In preparation for multivariable analyses, we used factor analysis to determine whether any potential covariates possessed high inter-correlation (i.e. loaded highly to a latent factor). Groups of predictors loading highly together (based on a threshold of 0.70) are included in Table 1 along with the representative predictor used in the analyses. Factor analysis found the insertive anal sex and receptive anal sex predictors to be highly correlated. For this reason, two models were run separately, first with the insertive, then with receptive anal sex predictors. All participants, with the exception of those noted above, were included in each of the models.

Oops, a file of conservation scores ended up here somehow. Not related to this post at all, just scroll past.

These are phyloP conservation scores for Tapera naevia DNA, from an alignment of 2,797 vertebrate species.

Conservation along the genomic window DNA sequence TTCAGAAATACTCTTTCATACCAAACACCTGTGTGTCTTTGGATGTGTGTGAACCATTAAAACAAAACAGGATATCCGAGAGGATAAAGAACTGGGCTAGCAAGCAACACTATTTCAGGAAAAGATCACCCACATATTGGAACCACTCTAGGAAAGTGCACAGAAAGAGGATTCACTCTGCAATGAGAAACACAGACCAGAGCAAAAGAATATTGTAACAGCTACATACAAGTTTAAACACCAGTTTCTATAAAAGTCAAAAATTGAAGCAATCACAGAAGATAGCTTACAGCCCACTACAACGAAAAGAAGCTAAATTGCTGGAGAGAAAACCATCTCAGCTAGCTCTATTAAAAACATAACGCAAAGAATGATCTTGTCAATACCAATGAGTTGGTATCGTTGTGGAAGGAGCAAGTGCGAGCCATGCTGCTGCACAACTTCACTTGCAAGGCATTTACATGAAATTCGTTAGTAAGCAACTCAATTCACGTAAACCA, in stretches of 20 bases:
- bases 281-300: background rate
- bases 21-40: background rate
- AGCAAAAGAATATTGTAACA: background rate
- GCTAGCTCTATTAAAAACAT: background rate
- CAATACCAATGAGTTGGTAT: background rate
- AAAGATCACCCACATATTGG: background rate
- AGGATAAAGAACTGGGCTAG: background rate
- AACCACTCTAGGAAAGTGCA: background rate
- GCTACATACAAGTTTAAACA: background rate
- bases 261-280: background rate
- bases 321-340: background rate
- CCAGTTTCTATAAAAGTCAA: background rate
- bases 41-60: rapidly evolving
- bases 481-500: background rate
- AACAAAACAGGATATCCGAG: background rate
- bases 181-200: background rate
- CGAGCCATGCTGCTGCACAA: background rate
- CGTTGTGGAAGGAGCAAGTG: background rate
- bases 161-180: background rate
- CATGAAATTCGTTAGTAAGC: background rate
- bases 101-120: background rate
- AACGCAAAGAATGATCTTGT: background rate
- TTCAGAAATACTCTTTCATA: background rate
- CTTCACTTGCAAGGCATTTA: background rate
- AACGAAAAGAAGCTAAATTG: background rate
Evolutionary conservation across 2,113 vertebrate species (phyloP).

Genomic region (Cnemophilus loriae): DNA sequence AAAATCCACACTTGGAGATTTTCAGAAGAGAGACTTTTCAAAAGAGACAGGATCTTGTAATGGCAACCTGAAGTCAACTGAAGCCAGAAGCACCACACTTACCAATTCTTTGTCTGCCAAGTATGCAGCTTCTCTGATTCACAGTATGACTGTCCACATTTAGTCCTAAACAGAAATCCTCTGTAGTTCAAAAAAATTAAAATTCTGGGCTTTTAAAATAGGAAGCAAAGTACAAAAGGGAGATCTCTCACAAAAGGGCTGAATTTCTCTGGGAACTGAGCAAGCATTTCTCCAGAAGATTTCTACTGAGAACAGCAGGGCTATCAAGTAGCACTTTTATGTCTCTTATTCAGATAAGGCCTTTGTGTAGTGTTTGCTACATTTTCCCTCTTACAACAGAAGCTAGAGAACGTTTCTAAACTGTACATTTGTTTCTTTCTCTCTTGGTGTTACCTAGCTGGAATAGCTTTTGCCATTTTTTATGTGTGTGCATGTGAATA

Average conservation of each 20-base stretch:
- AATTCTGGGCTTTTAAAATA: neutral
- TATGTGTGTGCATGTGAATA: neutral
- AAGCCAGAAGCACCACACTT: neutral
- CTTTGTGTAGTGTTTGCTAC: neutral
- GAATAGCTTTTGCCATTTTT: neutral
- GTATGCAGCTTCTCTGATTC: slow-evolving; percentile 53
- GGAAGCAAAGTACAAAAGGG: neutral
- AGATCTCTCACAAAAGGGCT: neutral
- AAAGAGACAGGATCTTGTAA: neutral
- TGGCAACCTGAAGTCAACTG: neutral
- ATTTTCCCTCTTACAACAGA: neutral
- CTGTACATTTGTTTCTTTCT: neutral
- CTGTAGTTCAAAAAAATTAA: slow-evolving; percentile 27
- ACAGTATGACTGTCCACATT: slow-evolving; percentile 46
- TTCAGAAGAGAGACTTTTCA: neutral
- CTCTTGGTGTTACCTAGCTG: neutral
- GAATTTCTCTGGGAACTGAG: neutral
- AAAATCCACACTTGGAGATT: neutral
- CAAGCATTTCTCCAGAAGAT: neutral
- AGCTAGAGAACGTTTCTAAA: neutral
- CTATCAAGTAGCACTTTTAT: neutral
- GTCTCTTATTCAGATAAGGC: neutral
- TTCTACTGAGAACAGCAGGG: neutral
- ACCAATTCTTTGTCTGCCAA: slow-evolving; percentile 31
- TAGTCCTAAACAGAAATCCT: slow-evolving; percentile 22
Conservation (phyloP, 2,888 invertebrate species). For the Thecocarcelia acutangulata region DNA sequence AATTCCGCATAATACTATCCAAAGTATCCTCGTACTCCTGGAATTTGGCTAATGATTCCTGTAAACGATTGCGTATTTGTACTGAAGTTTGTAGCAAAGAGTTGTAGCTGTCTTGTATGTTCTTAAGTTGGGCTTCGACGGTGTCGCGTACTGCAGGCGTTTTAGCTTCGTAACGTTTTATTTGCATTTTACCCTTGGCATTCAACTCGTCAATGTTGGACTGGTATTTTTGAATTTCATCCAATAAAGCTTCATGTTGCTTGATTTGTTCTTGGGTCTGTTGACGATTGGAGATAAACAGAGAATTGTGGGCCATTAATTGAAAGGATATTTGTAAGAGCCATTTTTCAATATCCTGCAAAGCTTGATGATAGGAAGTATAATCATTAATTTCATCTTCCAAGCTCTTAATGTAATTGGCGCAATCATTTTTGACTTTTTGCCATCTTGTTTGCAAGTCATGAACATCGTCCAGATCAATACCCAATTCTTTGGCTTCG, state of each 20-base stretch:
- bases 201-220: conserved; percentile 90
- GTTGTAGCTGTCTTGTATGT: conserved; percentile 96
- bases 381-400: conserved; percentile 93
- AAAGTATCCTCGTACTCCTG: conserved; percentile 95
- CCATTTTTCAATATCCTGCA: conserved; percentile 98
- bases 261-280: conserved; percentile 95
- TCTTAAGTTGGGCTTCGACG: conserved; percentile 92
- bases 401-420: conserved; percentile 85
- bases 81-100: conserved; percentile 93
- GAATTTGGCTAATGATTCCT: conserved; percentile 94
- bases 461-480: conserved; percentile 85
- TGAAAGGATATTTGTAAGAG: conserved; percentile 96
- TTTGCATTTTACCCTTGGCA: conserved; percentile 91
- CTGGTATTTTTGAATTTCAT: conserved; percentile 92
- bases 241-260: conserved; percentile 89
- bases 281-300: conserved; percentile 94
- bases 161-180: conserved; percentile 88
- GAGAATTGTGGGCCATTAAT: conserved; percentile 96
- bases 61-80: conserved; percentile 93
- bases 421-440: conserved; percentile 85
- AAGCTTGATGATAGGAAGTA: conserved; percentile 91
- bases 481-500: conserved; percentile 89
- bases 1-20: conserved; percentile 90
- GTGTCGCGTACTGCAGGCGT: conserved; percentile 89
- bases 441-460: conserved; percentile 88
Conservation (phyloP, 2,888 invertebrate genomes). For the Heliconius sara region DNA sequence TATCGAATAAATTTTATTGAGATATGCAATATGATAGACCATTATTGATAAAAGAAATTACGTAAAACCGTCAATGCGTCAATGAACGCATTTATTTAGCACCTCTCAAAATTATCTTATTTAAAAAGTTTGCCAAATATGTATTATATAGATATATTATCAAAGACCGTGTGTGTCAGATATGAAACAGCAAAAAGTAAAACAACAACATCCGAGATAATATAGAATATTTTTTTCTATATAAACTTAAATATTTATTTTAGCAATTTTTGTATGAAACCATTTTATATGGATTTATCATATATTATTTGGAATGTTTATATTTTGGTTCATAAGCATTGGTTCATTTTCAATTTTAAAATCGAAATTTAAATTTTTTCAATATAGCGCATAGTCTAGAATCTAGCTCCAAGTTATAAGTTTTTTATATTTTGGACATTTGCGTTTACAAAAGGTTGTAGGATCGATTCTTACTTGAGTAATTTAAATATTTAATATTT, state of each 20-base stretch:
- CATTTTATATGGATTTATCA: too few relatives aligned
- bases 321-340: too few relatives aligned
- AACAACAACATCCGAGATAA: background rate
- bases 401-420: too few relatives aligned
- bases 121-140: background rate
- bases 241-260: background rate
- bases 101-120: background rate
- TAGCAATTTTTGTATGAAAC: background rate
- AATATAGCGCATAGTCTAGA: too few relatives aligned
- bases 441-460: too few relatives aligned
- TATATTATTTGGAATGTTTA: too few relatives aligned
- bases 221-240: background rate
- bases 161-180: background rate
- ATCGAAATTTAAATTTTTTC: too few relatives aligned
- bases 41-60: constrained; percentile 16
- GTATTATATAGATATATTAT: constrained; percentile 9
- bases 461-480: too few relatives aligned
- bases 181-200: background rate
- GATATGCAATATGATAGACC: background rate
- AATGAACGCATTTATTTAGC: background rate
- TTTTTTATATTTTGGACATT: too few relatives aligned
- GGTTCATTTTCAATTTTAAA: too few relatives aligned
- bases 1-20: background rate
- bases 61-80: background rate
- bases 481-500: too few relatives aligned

We assessed associations with circumcision and predictors using bivariate analyses. Chi-squared tests were used to assess differences between circumcised and uncircumcised MSM at the 6-month visit. For multivariable analyses of the main outcome, a generalization of proportional hazards regression called a counting process method  was used. This method allowed us to analyze data from each visit of the trial (excluding baseline) by incorporating each interval of time between visits into the model. Including data from each visit is important as this allows us to more closely associate the reported risk behaviors between visits to the outcome. Thus, instead of aggregating risk behaviors across the trial, we can align a respondent's self-reported, sexual behaviors with the period of time between a participant's HIV tests as recorded in the survey at the visit concluding this time interval. The counting process method allows us to model these multiple visits. As with single-event Cox models , a counting process seeks to determine whether predictors increase or decrease the likelihood of experiencing the outcome and relate that likelihood to a reference via a hazard ratio. The difference between the two methods is the counting process uses multiple visits from a single participant and then adjusts the variances by using the sandwich estimator . More information on counting process models is available . The outcome in this model is whether or not the participant became HIV-infected in the time before the visit in question and the time of the visit. Any visits when a participant was not observed are excluded from analyses. Included in the model were all predictors not loading highly to a latent factor, representatives of latent factors, and circumcision status. Finally, in the insertive anal sex model, we included the interaction of the insertive anal sex with an HIV-positive partner indicator and being uncircumcised. Here, the interaction is included to indicate whether uncircumcised men engaging in insertive anal sex with an HIV-positive partner were at increased risk for HIV infection in this study. Even though HIV infection through receptive anal sex would not be influenced by circumcision status, we similarly included the interaction of the receptive anal sex with an HIV-positive partner indicator and being uncircumcised to be consistent across models. In a recent HIV vaccine trial, men who were uncircumcised and who received the vaccine had a higher risk of HIV infection than uncircumcised men who received the placebo . Thus, we included the interaction of treatment arm assignment and being uncircumcised to rule out the possibility that uncircumcised men receiving the VAX004 vaccine were at greater risk of HIV infection than all others. All statistical tests were two-sided and all confidence intervals were based on a 5% level of significance. SAS version 9.1.3 (SAS Institute Inc., Cary, North Carolina, USA) was used for the counting process analysis performed in PROC PHREG. Weighted Schoenfeld residuals  were checked to validate the proportional hazards assumption. SAS version 9.2 was used to compute the relative risk confidence limits with a Taylor series linearization  in PROC SURVEYFREQ to assess the variability in the relative risk for HIV infection rate in circumcised and uncircumcised men who reported unprotected insertive anal sex with an HIV-positive partner.